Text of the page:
Virginia has many world-class community colleges, junior colleges, and universities. Because of the number of students, teachers, and staff on campus, accidents are inevitable. Every on-campus accident presents a unique set of challenges. Your right to pursue compensation for yourself or a loved one after a college campus accident will depend on many factors, including where and how the injury happened.
Koonz McKenney Johnson & DePaolis, LLP has extensive experience handling college campus accident claims. These cases require creativity to identify all possible legal theories for holding someone responsible for an on-campus injury. Contact us to schedule a free consultation to discuss your options for pursuing a compensation claim.
Types of College Campus Accidents
Virginia has 59 public colleges and universities and 71 private higher education institutions. These schools range in enrollment from a few hundred to nearly 100,000 students. Whenever you put that many people together, accidents happen.
Some accidents common on college campuses include:
Traffic and Transportation Accidents
Students often use alternate transportation, such as walking, biking, or riding the bus. When you mix auto traffic with pedestrians, bicyclists, and mass transit, it sets the stage for potential accidents.
Sexual Assaults and Domestic Violence
Sadly, college-age women are three times more likely to get sexually assaulted than women in general. Overall, 13% of all college students, regardless of gender or sexual orientation, get sexually assaulted.
Domestic violence, including violence between roommates, spouses, and people in dating relationships, also affects college students. This violence can happen on campus, in campus housing, and at college events.
Sports and Recreation Injuries
Most colleges provide sports and recreation opportunities for students, faculty, and staff members, as well as their families. Some facilities where on-campus accidents can happen include:
- Sports fields
- Recreation centers
- Swimming pools
- Student activity centers
- Bicycle trails
- Hiking paths
Accidents can also happen through programs operated by colleges at off-campus facilities. For example, students could get injured while participating in kayaking classes on a local river or lake.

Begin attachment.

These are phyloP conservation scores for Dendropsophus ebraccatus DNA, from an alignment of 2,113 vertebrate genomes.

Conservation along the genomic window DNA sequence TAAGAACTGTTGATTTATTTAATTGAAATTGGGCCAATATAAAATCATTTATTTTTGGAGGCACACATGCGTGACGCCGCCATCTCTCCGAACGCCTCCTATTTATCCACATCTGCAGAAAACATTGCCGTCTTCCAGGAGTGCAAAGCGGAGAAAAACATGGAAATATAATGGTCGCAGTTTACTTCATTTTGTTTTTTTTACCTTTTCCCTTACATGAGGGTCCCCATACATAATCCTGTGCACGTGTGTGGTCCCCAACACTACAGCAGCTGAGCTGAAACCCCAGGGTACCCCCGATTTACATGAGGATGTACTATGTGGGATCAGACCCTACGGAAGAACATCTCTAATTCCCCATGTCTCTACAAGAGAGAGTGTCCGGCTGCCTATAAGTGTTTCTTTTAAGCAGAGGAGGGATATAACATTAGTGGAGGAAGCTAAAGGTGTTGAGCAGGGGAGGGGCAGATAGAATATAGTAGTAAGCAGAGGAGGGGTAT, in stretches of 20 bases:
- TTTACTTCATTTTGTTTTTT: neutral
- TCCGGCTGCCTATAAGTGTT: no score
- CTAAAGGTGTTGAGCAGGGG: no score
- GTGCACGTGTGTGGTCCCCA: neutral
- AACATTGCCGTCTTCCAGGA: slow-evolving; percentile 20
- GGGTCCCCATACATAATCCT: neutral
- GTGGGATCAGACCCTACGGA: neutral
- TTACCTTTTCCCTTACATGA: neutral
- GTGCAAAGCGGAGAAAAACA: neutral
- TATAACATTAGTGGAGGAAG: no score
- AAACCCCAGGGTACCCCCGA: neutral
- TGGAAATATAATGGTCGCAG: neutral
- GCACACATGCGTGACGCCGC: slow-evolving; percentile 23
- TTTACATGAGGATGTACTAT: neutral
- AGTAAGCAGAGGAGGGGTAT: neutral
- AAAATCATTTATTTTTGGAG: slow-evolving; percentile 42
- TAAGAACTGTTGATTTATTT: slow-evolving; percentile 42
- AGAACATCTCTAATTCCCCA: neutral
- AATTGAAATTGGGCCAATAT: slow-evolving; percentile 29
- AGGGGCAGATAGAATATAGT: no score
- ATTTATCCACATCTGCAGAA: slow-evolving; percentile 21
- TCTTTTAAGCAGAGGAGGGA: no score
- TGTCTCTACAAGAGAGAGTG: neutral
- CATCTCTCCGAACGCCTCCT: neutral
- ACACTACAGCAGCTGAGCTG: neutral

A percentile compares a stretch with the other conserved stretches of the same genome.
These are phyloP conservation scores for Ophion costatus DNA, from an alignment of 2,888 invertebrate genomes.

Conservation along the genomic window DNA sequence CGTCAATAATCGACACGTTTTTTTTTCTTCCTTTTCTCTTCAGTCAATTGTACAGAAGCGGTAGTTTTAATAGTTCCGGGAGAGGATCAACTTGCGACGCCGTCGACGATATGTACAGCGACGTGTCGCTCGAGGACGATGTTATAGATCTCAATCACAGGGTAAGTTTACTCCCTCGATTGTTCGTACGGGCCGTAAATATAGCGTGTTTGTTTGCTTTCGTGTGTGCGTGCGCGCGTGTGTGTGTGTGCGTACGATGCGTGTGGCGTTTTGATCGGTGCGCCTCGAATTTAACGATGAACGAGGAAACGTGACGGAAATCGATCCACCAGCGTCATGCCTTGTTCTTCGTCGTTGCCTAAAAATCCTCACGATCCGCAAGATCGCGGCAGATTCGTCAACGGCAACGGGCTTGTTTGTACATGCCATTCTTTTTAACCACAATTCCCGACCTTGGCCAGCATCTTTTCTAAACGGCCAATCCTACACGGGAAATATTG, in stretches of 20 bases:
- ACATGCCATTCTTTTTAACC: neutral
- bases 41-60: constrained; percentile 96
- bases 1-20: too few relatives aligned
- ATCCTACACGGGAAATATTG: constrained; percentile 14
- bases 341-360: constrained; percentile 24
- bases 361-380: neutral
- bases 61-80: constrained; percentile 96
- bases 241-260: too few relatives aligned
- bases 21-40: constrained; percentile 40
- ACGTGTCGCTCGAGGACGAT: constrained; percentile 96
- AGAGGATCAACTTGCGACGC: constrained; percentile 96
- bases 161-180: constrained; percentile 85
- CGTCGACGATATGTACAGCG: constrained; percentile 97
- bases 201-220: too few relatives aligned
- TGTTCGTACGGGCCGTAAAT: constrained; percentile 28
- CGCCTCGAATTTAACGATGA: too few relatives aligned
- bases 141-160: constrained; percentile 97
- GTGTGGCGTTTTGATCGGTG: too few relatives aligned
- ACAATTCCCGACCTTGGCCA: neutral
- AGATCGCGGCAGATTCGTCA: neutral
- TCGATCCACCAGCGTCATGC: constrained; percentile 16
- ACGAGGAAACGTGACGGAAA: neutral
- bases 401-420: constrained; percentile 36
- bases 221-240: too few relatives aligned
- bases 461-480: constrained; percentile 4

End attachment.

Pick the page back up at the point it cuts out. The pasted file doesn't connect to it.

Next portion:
Slip and Fall Accidents
Colleges have numerous buildings and parking lots. When these premises have hazardous conditions, students can get injured. Some conditions that cause injuries may include:
- Poor lighting
- Slippery surfaces
- Objects on floors
- Broken pavement
- Unmarked steps
- Raised thresholds
- Broken stairs and handrails
Slips and trips are not the only potential causes of accidents. Falling objects, aging buildings, electrical hazards, and fire hazards can injure or even kill students, faculty, or staff members.
Accidents can happen during classroom instruction. Laboratory and shop accidents can cause burns, electrocution, or other injuries. When students travel for study abroad programs, they can suffer injuries while traveling or living in another country.
Assaults, hazing, and bullying can happen on campus. They can also happen off campus at college-sanctioned events.
Liability for College Campus Accidents in Virginia
Liability for college campus accidents can rest on a few theories, including:
Negligence happens when someone fails to exercise reasonable care and as a result, causes an injury.
You can pursue a claim for negligence by private universities and colleges. For example, if a private university fails to provide adequate security patrolling its parking lots despite a series of muggings, it might have acted negligently.
Negligence claims against public colleges require additional work. Generally speaking, government actors, including state colleges and universities, have sovereign immunity from negligence claims.
But Virginia gives several options for overcoming sovereign immunity, including the following:
- Schools have liability for intentional acts and gross negligence
- Colleges bear liability for negligence in performing non-governmental functions
- A negligence claim can be filed when you get injured by a college employee acting outside the scope of their employment
A college campus accident attorney may find a creative way to frame the accident to overcome sovereign immunity.
If sovereign immunity does not apply, you can pursue a claim for negligence in:
- Providing security
- Supervising students
- Maintaining safe premises
- Responding to emergencies
- Supervising or training school employees
When you prove negligence, you can recover compensation for economic and non-economic losses resulting from your injuries.
Both private and public colleges bear liability for intentional acts committed by someone if they knew or should have known about the acts and failed to stop them.
For example, if a school gets several complaints about a faculty member assaulting students, the school must take action or bear liability for injuries resulting from the assault.
Schedule a Free Consultation with a College Campus Accident Lawyer
If you or a loved one suffered an injury in a college campus accident, you should consider contacting a personal injury attorney quickly.
Public universities fall under the Virginia Tort Claims Act. Under the act, you need to provide notice to the Commonwealth within one year of an accident to seek compensation for your injuries.
To discuss your injuries from college campus accidents and the compensation you can seek for them, contact Koonz McKenney Johnson & DePaolis for a free consultation.